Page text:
Your Rabbit's Welfare Needs
Do you know the five key things rabbits need for a happy and healthy life?
According to the recent "Pet-Care Practices in Victoria" research, many Victorian rabbit owners don't.
This research involved a survey of 1,629 dog, cat, bird and rabbit owners in Victoria. It aimed to measure how well owners understood their pets' welfare needs.
The five key welfare needs are summarised in the following table:
The need for a suitable environment (place to live)
The need for a suitable diet
The need to express normal behaviour
The need for to live with, or apart from, other animals
The need to be protected from pain, suffering, injury and disease
Welfare worries for rabbits
- Loneliness - rabbits are highly social animals, yet only 18 per cent have the company of another rabbit.
- Cramped housing and no exercise - many rabbits live in hutches that are too small for them to move comfortably. And although rabbits need at least four hours a day of exercise, only 36 per cent of rabbits are allowed out of their hutches daily. Seven per cent are never let out of their hutch at all.
- Boredom - rabbits need to dig, run and play every day. Yet 34 per cent of rabbits don't have access to toys or other objects they can manipulate, 26 per cent never receive opportunities to forage, and 25 per cent never have an opportunity to dig.
- Diet disaster - rabbits need to eat their own body weight in grass hay each day, yet 39 per cent of rabbits aren't given any hay to eat. Instead, 30 per cent of rabbits are fed rabbit muesli, which can cause dental disease and nutrient deficiencies.
- Neglected health - rabbits require vaccination, dental care, grooming, desexing and other preventative health measures. Thirty-seven per cent of owners don't vaccinate their rabbits, 36 per cent do nothing to maintain their dental health, and 35 per cent of owners don't take rabbits to the vet for a checkup.
- Hot and bothered - rabbits are extremely heat sensitive and can die from heat stress. Eighteen per cent of rabbits don't have access to a cool, shaded area when the weather is hot.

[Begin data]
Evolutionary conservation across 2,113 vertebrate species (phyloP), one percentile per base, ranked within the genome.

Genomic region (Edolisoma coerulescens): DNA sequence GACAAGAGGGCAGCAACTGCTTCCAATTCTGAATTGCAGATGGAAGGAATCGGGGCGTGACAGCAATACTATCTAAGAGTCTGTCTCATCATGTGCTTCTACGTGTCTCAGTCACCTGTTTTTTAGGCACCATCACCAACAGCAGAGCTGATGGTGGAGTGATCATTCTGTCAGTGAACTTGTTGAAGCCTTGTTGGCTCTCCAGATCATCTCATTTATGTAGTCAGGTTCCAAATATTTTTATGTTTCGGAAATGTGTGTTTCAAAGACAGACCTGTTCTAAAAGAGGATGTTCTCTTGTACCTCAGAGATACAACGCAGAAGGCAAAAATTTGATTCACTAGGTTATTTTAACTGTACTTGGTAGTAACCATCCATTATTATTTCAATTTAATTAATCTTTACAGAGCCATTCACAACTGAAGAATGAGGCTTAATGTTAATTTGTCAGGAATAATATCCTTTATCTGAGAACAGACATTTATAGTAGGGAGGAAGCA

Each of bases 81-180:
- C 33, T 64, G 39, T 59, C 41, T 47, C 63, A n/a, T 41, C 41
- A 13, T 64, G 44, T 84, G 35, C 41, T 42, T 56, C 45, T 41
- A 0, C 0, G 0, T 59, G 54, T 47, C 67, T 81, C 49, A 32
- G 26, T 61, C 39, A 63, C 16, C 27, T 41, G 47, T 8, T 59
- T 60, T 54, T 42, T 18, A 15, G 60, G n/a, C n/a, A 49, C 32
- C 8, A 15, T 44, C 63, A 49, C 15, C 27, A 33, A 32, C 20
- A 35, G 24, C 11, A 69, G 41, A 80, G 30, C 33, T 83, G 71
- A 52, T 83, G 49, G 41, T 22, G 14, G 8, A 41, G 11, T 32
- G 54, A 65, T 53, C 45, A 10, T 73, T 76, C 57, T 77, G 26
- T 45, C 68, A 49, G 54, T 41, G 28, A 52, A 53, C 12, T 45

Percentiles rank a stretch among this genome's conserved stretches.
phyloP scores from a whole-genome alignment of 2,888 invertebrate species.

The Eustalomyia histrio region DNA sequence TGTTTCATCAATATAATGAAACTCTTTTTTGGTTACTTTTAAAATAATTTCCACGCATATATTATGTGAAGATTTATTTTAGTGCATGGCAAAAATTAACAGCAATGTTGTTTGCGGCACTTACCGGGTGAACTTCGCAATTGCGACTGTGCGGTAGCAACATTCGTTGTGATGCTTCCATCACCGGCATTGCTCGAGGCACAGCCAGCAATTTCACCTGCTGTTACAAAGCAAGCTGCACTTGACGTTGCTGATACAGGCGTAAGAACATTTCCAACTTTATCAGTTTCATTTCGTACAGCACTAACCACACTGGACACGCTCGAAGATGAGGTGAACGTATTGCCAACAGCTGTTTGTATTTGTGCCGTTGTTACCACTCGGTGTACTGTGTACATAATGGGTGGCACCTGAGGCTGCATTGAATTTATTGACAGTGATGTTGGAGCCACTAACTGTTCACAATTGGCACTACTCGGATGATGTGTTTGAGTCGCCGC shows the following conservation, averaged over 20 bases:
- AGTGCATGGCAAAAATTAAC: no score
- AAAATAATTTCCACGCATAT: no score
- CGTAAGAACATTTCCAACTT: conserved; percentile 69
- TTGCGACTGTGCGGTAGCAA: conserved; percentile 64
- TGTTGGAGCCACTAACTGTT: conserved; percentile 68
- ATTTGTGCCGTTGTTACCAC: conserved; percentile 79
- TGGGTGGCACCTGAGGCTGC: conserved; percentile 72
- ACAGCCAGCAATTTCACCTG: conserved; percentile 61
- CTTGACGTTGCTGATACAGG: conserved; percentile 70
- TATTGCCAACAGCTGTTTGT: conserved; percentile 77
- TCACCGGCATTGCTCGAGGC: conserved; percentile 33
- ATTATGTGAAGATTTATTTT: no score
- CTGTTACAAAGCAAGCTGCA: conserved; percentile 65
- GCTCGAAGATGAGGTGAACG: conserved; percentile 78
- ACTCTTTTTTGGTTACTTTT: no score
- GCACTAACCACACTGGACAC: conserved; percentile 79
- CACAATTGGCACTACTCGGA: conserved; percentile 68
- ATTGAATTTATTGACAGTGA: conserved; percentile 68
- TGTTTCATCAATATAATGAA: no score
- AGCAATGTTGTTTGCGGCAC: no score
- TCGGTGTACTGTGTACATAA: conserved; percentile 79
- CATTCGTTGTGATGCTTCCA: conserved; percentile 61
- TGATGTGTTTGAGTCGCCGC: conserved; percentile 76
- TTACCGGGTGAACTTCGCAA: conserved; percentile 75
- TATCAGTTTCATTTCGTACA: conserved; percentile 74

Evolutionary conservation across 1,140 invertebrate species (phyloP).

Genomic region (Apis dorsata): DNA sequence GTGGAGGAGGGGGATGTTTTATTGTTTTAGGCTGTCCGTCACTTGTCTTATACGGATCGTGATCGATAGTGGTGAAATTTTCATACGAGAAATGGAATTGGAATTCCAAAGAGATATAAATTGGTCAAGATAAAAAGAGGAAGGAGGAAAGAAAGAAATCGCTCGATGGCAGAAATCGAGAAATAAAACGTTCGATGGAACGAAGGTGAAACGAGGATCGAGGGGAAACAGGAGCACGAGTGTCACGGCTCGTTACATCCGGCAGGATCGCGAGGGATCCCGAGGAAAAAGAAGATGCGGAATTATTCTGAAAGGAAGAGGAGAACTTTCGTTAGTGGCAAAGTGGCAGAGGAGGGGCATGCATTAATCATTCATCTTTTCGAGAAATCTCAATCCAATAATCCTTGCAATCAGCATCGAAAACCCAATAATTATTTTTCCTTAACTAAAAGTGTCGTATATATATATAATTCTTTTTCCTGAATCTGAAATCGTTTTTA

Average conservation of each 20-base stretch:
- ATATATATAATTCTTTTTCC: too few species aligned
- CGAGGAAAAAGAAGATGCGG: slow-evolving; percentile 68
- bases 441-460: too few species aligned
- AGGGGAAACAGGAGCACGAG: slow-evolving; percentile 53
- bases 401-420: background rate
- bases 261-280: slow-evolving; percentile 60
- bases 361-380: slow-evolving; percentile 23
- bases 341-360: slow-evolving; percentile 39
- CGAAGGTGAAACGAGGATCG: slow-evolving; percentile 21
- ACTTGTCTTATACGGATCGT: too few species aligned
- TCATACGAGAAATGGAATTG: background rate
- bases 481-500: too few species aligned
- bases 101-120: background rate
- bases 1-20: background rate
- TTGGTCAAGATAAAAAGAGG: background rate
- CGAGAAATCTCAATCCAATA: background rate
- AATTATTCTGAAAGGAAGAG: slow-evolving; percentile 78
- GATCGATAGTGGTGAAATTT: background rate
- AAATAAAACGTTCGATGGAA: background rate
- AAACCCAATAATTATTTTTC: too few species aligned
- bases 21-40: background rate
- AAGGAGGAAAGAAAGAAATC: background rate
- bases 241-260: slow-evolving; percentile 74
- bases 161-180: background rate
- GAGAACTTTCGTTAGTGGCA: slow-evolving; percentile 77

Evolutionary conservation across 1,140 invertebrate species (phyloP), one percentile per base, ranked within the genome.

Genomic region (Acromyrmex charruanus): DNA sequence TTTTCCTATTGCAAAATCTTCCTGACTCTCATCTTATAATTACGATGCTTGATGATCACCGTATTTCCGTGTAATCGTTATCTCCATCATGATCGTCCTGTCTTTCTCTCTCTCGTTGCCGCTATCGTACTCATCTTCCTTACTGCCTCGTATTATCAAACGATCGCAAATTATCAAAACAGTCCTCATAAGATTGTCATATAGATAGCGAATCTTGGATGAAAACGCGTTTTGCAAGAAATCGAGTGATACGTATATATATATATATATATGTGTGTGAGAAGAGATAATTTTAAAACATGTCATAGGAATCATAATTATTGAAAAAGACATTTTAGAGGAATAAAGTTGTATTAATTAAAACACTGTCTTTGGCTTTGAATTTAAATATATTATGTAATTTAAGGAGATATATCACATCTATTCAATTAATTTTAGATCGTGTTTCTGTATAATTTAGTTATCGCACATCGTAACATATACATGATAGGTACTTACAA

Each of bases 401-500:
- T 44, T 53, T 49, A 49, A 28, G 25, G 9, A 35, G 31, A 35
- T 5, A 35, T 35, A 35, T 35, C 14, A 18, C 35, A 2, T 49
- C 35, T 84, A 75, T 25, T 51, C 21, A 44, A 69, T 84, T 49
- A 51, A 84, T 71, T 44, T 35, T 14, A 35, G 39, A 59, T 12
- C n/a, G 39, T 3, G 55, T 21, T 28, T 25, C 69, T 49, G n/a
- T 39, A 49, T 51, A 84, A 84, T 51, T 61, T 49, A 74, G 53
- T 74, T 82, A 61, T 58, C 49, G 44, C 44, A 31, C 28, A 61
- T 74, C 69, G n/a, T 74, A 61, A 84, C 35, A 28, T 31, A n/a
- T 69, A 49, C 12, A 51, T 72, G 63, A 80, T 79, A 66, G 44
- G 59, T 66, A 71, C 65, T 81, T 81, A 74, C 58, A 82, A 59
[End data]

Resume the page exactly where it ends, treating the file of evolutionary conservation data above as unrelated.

Top tips for rabbit owners
- Ease your rabbit's loneliness - consider getting a second rabbit for company. The best combination is a desexed male and a desexed female (but ensure you follow guidelines on safely introducing a new rabbit to your existing pet, to prevent aggression).
- Check your rabbit's hutch - is it big enough for your rabbit to lie down and stretch out in all directions? High enough so your rabbit can stand up on his or her back legs, without ears touching the roof? Long enough to allow for at least three hops from one end to the other? If not, you need to upgrade to a bigger hutch. Also ensure your rabbit has a secure exercise area that he or she can access for at least four hours a day.
- Make some simple toys for your rabbit. You can find most of the things you need already around the house. Refer to the 'Behaviour' section below for lots of ideas. And don't forget that your rabbit must have daily opportunities to chew, dig, forage and run.
- Check your rabbit's diet - is your rabbit eating his or her own bodyweight in grass hay daily? This is essential for dental and digestive health. Your rabbit also needs a handful of fresh greens morning and night.Vary the greens offered. Good choices include spinach, bok choy, cauliflower leaves, cabbage and brussel sprout leaves. Carrots and fruit should only be fed occasionally and in small quantities as treats, because they are high in sugar, and can cause obesity. And don't feed rabbits muesli – this causes dental decay and nutrient deficiencies.